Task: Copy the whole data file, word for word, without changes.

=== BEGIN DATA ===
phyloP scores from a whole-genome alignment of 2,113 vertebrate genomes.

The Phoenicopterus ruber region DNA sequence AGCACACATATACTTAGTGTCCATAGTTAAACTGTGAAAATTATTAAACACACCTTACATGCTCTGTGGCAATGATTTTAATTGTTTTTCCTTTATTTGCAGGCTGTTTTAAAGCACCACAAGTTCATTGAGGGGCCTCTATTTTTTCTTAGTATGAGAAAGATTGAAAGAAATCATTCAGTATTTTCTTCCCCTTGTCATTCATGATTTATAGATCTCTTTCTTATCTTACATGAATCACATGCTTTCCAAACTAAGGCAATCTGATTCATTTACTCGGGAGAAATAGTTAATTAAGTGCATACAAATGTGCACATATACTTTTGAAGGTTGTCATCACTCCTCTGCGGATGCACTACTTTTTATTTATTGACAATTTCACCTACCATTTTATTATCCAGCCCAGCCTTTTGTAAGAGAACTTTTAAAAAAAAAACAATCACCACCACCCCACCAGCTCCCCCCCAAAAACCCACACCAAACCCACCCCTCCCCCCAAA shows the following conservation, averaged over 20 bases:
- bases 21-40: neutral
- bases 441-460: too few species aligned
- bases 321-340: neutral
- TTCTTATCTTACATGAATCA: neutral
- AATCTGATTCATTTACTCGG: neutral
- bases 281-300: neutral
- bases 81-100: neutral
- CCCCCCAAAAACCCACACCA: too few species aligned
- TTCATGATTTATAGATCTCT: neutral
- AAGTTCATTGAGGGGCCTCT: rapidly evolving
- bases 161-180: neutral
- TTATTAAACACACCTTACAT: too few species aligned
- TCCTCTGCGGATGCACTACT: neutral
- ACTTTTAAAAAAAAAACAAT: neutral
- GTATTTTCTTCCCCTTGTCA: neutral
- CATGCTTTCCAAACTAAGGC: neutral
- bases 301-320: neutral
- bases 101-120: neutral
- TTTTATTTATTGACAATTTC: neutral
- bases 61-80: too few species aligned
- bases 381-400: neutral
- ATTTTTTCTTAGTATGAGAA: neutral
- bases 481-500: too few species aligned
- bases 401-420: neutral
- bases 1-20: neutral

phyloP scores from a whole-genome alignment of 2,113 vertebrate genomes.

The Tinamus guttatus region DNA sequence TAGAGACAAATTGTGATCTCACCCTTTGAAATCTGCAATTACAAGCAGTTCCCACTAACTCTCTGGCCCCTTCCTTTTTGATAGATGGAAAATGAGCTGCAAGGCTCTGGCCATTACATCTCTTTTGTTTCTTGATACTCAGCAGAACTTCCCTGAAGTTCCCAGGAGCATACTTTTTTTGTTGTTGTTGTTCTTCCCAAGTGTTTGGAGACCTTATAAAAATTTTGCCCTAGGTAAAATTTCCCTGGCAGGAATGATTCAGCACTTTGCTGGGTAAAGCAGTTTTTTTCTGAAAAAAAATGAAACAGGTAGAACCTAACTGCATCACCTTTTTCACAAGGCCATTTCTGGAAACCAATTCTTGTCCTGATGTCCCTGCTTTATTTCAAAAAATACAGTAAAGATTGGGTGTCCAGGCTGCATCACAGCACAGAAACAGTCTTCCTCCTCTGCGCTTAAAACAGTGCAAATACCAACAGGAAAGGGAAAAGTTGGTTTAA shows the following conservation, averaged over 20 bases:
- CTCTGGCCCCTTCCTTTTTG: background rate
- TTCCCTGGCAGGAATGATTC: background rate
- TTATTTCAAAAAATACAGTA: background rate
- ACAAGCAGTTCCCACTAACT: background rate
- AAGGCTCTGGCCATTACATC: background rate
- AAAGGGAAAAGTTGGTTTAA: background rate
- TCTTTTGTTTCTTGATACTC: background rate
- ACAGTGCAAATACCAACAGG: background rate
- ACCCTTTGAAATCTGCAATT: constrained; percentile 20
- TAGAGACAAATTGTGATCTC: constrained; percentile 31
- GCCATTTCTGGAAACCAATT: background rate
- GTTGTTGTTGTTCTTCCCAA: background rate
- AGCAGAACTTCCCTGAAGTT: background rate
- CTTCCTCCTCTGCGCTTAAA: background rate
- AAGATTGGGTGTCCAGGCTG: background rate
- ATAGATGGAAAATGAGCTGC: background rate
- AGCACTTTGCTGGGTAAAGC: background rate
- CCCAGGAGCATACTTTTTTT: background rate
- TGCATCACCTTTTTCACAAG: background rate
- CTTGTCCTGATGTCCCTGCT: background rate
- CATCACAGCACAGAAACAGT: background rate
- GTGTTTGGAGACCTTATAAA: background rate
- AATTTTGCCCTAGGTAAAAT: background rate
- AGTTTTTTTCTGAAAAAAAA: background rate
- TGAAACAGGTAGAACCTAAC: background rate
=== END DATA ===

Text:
phyloP scores from a whole-genome alignment of 2,113 vertebrate genomes.

The Phoenicopterus ruber region DNA sequence AGCACACATATACTTAGTGTCCATAGTTAAACTGTGAAAATTATTAAACACACCTTACATGCTCTGTGGCAATGATTTTAATTGTTTTTCCTTTATTTGCAGGCTGTTTTAAAGCACCACAAGTTCATTGAGGGGCCTCTATTTTTTCTTAGTATGAGAAAGATTGAAAGAAATCATTCAGTATTTTCTTCCCCTTGTCATTCATGATTTATAGATCTCTTTCTTATCTTACATGAATCACATGCTTTCCAAACTAAGGCAATCTGATTCATTTACTCGGGAGAAATAGTTAATTAAGTGCATACAAATGTGCACATATACTTTTGAAGGTTGTCATCACTCCTCTGCGGATGCACTACTTTTTATTTATTGACAATTTCACCTACCATTTTATTATCCAGCCCAGCCTTTTGTAAGAGAACTTTTAAAAAAAAAACAATCACCACCACCCCACCAGCTCCCCCCCAAAAACCCACACCAAACCCACCCCTCCCCCCAAA shows the following conservation, averaged over 20 bases:
- bases 21-40: neutral
- bases 441-460: too few species aligned
- bases 321-340: neutral
- TTCTTATCTTACATGAATCA: neutral
- AATCTGATTCATTTACTCGG: neutral
- bases 281-300: neutral
- bases 81-100: neutral
- CCCCCCAAAAACCCACACCA: too few species aligned
- TTCATGATTTATAGATCTCT: neutral
- AAGTTCATTGAGGGGCCTCT: rapidly evolving
- bases 161-180: neutral
- TTATTAAACACACCTTACAT: too few species aligned
- TCCTCTGCGGATGCACTACT: neutral
- ACTTTTAAAAAAAAAACAAT: neutral
- GTATTTTCTTCCCCTTGTCA: neutral
- CATGCTTTCCAAACTAAGGC: neutral
- bases 301-320: neutral
- bases 101-120: neutral
- TTTTATTTATTGACAATTTC: neutral
- bases 61-80: too few species aligned
- bases 381-400: neutral
- ATTTTTTCTTAGTATGAGAA: neutral
- bases 481-500: too few species aligned
- bases 401-420: neutral
- bases 1-20: neutral

phyloP scores from a whole-genome alignment of 2,113 vertebrate genomes.

The Tinamus guttatus region DNA sequence TAGAGACAAATTGTGATCTCACCCTTTGAAATCTGCAATTACAAGCAGTTCCCACTAACTCTCTGGCCCCTTCCTTTTTGATAGATGGAAAATGAGCTGCAAGGCTCTGGCCATTACATCTCTTTTGTTTCTTGATACTCAGCAGAACTTCCCTGAAGTTCCCAGGAGCATACTTTTTTTGTTGTTGTTGTTCTTCCCAAGTGTTTGGAGACCTTATAAAAATTTTGCCCTAGGTAAAATTTCCCTGGCAGGAATGATTCAGCACTTTGCTGGGTAAAGCAGTTTTTTTCTGAAAAAAAATGAAACAGGTAGAACCTAACTGCATCACCTTTTTCACAAGGCCATTTCTGGAAACCAATTCTTGTCCTGATGTCCCTGCTTTATTTCAAAAAATACAGTAAAGATTGGGTGTCCAGGCTGCATCACAGCACAGAAACAGTCTTCCTCCTCTGCGCTTAAAACAGTGCAAATACCAACAGGAAAGGGAAAAGTTGGTTTAA shows the following conservation, averaged over 20 bases:
- CTCTGGCCCCTTCCTTTTTG: background rate
- TTCCCTGGCAGGAATGATTC: background rate
- TTATTTCAAAAAATACAGTA: background rate
- ACAAGCAGTTCCCACTAACT: background rate
- AAGGCTCTGGCCATTACATC: background rate
- AAAGGGAAAAGTTGGTTTAA: background rate
- TCTTTTGTTTCTTGATACTC: background rate
- ACAGTGCAAATACCAACAGG: background rate
- ACCCTTTGAAATCTGCAATT: constrained; percentile 20
- TAGAGACAAATTGTGATCTC: constrained; percentile 31
- GCCATTTCTGGAAACCAATT: background rate
- GTTGTTGTTGTTCTTCCCAA: background rate
- AGCAGAACTTCCCTGAAGTT: background rate
- CTTCCTCCTCTGCGCTTAAA: background rate
- AAGATTGGGTGTCCAGGCTG: background rate
- ATAGATGGAAAATGAGCTGC: background rate
- AGCACTTTGCTGGGTAAAGC: background rate
- CCCAGGAGCATACTTTTTTT: background rate
- TGCATCACCTTTTTCACAAG: background rate
- CTTGTCCTGATGTCCCTGCT: background rate
- CATCACAGCACAGAAACAGT: background rate
- GTGTTTGGAGACCTTATAAA: background rate
- AATTTTGCCCTAGGTAAAAT: background rate
- AGTTTTTTTCTGAAAAAAAA: background rate
- TGAAACAGGTAGAACCTAAC: background rate